We often work hard to get noticed. Dress up well to get attention. But many times we are uncomfortable when finally the hard work pays off and attention is showered on us. We deny, deflect and feel uncomfortable with the attention and praise. It is surprising yet true, that compliment more than insults unnerve us and take us by surprise.
Lets look at what are the appropriate ways to take a compliment
Accept and say ‘thank you’
Often ‘Thankyou’ with a smile is the most sincere way to accept a compliment. You may elaborate on the thanks but never negate the acceptance.
Compliment: “That’s an excellent presentation. You really owned the crowd.”
Bad response: “Thanks. But i forgot a few points in between. I think I could have done a lot better.”
Good response: “Thank you.” Better response: “Thank you. I am glad you liked it”
“Thank you. I really worked hard on it and am very happy to know I got through to the audience”
It’s not about you: Part of the whole syndrome
I had often been part of huge organising committees. Usually on the last day of the event, somebody gets hold of me and says a very sincere, heart felt and sometimes even a teary eyed thank you. It often leaves me speechless, not because the event did not deserve the compliment but I was such a small part of the huge event, I feel undeserved it on accept on behalf of everyone that really made the event happen.
But I realised, to them I am someone that represents the event team and hence the event itself. The compliment giver gets great satisfaction when I accept it with humility on behalf of the team, rather than trivialising my role in their experience and deflecting the compliment. It, after all, is not about me.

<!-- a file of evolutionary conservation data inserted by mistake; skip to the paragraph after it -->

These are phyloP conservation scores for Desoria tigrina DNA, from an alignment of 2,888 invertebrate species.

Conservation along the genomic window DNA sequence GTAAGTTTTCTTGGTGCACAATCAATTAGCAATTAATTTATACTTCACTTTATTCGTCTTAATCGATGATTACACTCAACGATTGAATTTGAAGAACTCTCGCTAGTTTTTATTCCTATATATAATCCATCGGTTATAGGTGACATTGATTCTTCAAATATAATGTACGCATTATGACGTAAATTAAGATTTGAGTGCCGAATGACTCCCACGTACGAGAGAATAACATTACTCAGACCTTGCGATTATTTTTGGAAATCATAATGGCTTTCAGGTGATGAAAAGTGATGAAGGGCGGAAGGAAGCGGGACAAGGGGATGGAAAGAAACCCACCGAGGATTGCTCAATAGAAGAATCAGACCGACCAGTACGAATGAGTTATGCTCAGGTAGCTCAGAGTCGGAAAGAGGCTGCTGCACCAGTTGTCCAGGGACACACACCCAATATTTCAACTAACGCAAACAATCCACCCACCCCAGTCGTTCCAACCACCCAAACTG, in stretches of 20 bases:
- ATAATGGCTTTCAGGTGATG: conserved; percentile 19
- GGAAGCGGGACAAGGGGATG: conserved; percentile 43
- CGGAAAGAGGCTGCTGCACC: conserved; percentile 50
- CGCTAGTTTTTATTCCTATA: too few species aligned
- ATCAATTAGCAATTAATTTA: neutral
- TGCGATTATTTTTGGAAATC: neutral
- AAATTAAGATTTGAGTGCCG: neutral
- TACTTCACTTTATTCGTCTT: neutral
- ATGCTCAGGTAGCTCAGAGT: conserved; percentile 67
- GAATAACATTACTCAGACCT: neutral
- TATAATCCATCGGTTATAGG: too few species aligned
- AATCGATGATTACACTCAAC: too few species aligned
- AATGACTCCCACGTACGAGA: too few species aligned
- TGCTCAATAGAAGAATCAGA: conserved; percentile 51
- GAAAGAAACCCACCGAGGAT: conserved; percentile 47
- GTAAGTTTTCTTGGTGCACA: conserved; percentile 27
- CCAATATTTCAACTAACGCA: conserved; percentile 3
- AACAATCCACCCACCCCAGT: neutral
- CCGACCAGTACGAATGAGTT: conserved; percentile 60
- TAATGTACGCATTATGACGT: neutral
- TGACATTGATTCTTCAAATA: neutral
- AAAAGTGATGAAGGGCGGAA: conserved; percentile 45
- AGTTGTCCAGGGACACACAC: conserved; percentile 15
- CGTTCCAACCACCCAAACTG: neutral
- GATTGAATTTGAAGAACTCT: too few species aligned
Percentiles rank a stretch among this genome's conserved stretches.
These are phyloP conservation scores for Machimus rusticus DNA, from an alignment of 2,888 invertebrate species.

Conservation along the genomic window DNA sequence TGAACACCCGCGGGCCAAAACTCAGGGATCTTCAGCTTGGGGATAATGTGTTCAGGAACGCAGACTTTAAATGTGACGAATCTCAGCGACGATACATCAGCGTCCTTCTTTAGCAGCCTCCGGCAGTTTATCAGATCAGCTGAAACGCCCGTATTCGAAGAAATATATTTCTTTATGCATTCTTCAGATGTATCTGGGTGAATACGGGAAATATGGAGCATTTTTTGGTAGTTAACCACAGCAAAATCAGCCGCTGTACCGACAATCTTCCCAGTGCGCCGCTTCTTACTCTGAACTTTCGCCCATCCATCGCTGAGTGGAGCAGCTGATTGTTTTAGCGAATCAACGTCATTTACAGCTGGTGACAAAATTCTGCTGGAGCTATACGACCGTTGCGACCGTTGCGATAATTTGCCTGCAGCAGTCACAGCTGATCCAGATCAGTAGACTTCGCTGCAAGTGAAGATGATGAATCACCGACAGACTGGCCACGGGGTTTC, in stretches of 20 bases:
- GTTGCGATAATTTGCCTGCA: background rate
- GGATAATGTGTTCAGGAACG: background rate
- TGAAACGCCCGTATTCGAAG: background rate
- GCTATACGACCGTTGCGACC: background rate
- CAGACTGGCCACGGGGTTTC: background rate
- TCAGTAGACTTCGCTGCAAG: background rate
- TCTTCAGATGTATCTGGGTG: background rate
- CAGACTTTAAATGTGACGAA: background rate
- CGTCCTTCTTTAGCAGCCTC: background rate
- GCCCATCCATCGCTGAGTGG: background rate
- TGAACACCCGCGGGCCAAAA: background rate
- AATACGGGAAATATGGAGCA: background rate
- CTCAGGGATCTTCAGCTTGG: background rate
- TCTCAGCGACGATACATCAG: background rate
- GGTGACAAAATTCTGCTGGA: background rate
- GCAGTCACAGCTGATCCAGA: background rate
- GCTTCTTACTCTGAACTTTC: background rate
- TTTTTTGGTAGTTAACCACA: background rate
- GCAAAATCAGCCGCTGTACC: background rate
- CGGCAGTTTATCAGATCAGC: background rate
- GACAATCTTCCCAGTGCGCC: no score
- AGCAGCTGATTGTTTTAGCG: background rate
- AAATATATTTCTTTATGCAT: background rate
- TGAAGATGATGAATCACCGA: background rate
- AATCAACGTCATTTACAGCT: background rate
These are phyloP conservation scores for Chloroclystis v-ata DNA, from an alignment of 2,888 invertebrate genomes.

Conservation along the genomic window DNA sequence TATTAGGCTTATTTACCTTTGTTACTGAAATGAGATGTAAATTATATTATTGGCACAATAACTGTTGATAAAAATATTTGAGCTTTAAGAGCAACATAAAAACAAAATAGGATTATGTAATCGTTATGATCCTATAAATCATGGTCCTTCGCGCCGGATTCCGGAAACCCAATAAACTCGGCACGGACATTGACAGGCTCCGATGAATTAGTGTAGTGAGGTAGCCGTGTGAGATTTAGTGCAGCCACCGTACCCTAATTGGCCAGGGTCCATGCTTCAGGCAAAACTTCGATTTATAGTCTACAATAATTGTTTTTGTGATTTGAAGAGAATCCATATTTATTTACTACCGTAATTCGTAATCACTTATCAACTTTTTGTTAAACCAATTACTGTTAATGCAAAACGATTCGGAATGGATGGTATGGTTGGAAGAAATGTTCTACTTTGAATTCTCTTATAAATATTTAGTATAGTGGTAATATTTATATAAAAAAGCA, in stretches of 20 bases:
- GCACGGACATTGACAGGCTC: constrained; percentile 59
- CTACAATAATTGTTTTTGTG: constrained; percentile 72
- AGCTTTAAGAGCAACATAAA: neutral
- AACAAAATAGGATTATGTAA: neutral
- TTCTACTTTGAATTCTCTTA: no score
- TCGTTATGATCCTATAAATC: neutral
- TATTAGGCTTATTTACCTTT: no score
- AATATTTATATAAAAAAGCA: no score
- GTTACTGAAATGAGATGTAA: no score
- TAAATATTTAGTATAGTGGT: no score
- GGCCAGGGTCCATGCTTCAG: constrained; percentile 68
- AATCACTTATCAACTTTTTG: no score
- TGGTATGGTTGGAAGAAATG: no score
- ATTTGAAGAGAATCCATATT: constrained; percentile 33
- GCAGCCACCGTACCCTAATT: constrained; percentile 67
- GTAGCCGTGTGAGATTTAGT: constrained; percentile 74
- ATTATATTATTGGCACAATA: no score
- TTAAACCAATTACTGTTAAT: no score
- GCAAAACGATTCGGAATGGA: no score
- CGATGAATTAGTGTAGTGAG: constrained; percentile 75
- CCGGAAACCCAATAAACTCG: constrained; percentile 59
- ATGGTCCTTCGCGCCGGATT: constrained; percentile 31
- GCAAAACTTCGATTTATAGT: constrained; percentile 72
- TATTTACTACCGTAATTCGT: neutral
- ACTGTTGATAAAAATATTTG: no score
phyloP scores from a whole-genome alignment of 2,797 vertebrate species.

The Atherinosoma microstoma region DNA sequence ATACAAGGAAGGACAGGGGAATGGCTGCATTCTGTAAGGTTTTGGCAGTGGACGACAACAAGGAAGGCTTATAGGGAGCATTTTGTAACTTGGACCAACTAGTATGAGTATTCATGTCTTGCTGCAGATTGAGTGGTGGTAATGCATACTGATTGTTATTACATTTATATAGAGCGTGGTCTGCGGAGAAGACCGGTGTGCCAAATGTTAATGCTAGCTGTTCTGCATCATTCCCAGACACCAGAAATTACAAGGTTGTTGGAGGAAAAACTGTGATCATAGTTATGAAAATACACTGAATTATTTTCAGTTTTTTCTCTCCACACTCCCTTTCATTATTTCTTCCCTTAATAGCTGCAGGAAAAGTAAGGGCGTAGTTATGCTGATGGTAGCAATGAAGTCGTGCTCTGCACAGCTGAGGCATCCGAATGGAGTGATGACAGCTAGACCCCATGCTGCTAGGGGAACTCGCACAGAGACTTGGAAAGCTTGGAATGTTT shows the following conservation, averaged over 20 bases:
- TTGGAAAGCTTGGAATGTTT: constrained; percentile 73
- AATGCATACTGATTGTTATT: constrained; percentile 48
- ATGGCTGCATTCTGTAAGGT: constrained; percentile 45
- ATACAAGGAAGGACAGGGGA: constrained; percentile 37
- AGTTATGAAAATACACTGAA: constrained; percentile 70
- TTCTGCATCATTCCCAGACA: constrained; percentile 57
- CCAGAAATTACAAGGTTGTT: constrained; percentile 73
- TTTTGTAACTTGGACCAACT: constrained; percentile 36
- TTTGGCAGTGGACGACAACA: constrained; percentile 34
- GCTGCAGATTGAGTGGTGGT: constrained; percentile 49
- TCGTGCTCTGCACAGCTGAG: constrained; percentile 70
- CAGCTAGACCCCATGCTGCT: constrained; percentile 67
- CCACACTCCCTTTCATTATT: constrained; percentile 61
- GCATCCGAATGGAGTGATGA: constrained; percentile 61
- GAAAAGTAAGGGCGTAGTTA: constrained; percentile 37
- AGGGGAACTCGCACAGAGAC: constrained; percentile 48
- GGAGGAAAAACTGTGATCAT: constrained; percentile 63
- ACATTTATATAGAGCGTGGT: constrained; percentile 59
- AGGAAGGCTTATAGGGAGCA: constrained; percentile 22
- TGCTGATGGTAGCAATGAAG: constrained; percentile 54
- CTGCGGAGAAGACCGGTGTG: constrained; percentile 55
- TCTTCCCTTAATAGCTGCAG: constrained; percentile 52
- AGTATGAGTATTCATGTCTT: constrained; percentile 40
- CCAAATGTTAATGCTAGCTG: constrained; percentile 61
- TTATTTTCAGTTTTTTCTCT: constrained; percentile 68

Giving credit where it is due
Leaders often face the heat of team failures as well are heaped with praises for a work delivered by the team. A true leader never misses the opportunity to share the compliment with his/her team.
My best managers always ensured we heard back from the clients directly or through them when the client was appreciative of the team’s work. Needless to say the best managers never had much trouble retaining talent. The team members often went over and beyond the call of duty to assist such managers. I had the fortune of working with several of them.
A backhand compliment is a compliment that also carries with it an insult or a snide remark. We hear this from friends and family and often leaves one fuming.
Eg: You look really nice in this dress. Why don’t you dress up like this more often.
Bad Response: ‘You are hardly the person to comment on anyone’s dress sense.’
Good Response: ‘Thank you for the compliment on my dress.’
In the bad response, the receiver ignores the compliment and focuses only on the snide remark. In the good response, the receiver ignores the snide remark and focuses solely on the compliment.
Ignore and respond tactically. It is better if you ignore the snide remark mentally as well and not just for the response.
Women face a lot of inappropriate praise at work.